Further, as per Section 3(1) of the said Act, the State Government may, by notification in the Official Gazette, establish a Financial Corporation for the State under such name as may be specified in the notification. In light of the said Section, various sates in India had passed the law in their respective states and had similar provision (Section 29) in the state act.

3. Transfer of Property Act 1882 – English Mortgage

In general terms, a mortgage is a loan sanctioned against an immovable asset, such as a house or a commercial property. It helps the borrower unlock the otherwise locked liquidity. While understanding the terms of mortgage, we may come across its various types, one of which is English Mortgage.

English mortgage, as defined under Section 58 (e) of the Transfer of Property Act, 1882, is a scheme; wherein, the lender is entitled to take the possession of the mortgaged property in case the buyer defaults on payment. Moreover, the lender may also proceed to sell the property, sans any judicial intervention. Considered to be the safest form of mortgage, an English mortgage is usually preferred by banks and other financial institutions.

“Section 58(e) in The Transfer of Property Act, 1882 is quoted below:

(e) English mortgage. —Where the mortgagor binds himself to repay the mortgage-money on a certain date, and transfers the mortgaged property absolutely to the mortgagee, but subject to a proviso that he will re-transfer it to the mortgagor upon payment of the mortgage-money as agreed, the transaction is called an English mortgage.”

 4. Indian Contract Act, 1872 – Pledge

As per section 172 of Indian Contract Act 1872 – The bailment of goods as security for payment of a debt or performance of a promise is called “pledge”. The person who delivers the goods as security is case called “pledgor/ pawnor”. The person to whom the goods are delivered is called the “pledgee /pawnee”.   However, in pledge, there is no change in ownership of the property.

As per section 176 of the Contract Act: If the Pledgor makes default in payment of the debt, or performance, at the stipulated time of the promise, in respect of which the goods were pledged, the pawnee/ pledgee may bring a suit against the pledgor /pawnor upon the debt or promise, and retain the goods pledged as a collateral security; or he may sell the goods pledged on giving the pledgor /pawnor a reasonable notice of the sale.  If the proceeds of such sale are less than the amount due in respect of the debt or promise, the pledgor /pawnor will still be held liable to pay the balance amount. If the proceeds of the sale are greater than the amount so due, the pawnee/ pledgee shall pay over the surplus to the pledgor /pawnor.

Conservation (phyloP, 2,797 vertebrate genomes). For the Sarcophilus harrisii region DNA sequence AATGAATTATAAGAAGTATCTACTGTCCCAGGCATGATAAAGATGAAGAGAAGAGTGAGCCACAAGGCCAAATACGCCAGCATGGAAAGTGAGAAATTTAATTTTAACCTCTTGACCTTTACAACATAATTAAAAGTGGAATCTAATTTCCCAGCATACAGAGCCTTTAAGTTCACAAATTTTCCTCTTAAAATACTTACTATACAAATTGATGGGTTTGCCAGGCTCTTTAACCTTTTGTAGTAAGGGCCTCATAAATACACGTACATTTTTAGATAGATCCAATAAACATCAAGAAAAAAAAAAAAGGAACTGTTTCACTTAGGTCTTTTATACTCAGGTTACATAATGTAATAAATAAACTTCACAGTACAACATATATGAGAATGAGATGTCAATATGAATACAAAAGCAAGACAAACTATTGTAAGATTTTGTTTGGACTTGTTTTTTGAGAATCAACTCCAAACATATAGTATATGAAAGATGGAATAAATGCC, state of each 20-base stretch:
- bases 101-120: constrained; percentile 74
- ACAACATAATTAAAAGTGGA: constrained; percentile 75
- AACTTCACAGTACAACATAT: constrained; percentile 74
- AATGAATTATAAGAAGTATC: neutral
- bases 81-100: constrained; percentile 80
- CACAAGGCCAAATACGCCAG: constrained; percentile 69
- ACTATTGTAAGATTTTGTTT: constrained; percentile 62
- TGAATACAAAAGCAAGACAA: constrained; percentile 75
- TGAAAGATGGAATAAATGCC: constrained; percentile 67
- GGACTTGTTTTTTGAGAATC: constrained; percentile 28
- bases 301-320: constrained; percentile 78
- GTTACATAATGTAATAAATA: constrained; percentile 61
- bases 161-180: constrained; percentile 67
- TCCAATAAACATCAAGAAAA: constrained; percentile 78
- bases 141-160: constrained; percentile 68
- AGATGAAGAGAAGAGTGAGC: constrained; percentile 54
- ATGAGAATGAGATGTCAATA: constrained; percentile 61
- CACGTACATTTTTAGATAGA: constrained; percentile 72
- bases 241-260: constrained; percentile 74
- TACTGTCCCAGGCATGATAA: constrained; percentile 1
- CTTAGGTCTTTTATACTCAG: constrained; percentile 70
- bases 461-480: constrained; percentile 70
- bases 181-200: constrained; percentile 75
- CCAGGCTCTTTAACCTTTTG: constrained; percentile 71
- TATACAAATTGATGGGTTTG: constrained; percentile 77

5. Bank Guarantees

In general terms, a Bank Guarantee is a promise made by the bank to any third party to undertake the payment risk on behalf of its customers. A bank guarantee is given on a contractual obligation between the bank and its customers. Such guarantees are widely used in business and personal transactions to protect the third party from financial losses. This guarantee helps a company to enter into transactions that it ordinarily cannot, thus helping the Companies to grow their business and promote entrepreneurial activity. However, the banks take into account the Company’s performance in the preceding financial year while providing a bank guarantee. The Banks charge some commission while providing for such guarantee which is again subject to the guidelines as set and laid down by the banks and approval from the sanctioning authority. Further, it has been laid down by the Government that with effect from July 01, 2017, GST @ rate of 18% p.a. will be levied on banking services and products. The Bank Guarantees are issued against some margin money or at 100% margin which is keep in the form of FDR.

Enforcement of Bank Guarantee and its encashment does not involve the intervention of court/Judicial authority. As soon as it is established that the party in whose favour the Bank Guarantee has been issued is satisfied and default has been occurred, the bank can enforce the Bank Guarantee and collect the money. It is pertinent to mention that the Bank Guarantees are issued against some margin money or at 100% margin or some collateral security which is kept in the form of FDR. 


The above mentioned legislations interpret that the Banks and the Financial Institutions undergo huge losses while attempting to recover the debts due to them before the Adjudicating Authorities. The whole legal/litigation process is a time-consuming mechanism and by the time the Banks and the Financial Institutions attains justice, the delay in the entire procedure causes decline in the value of the assets kept with the banks. Thus, for the avoidance of the losses/damages incurred by the Banks on account of recovery of debt, the legislature has enacted several legislations which provides for several recourse opportunities in order to enable the banks to recover their dues without the intervention of the Judicial Authorities subject that the creditor falls under the above-mentioned legislation

The said legislations have been enacted to empower the Banks and the Financial Institutions to recoup their dues making correct use of the powers/rights bestowed upon them. Now, the Banks and the Financial Institutions do not only have to rely upon the Judicial Forums/Adjudicating Authorities in order to get the justice with respect to the money invested by them. These enactments have been enabled to serve justice to the banks in a favourable manner, without causing undue delay which results in insufferable loss or damage.

The Banks and the Financial Institutions grant loans pursuant to the proper documentation and hypothecation or mortgage of asset or security if any, to the Companies. Early step for the enforcement of security will facilitate better recovery with very less litigation. At the end approaching the Adjudicating Authorities for the recovery of the loan amount and/or the damages incurred by them during the period is inevitable.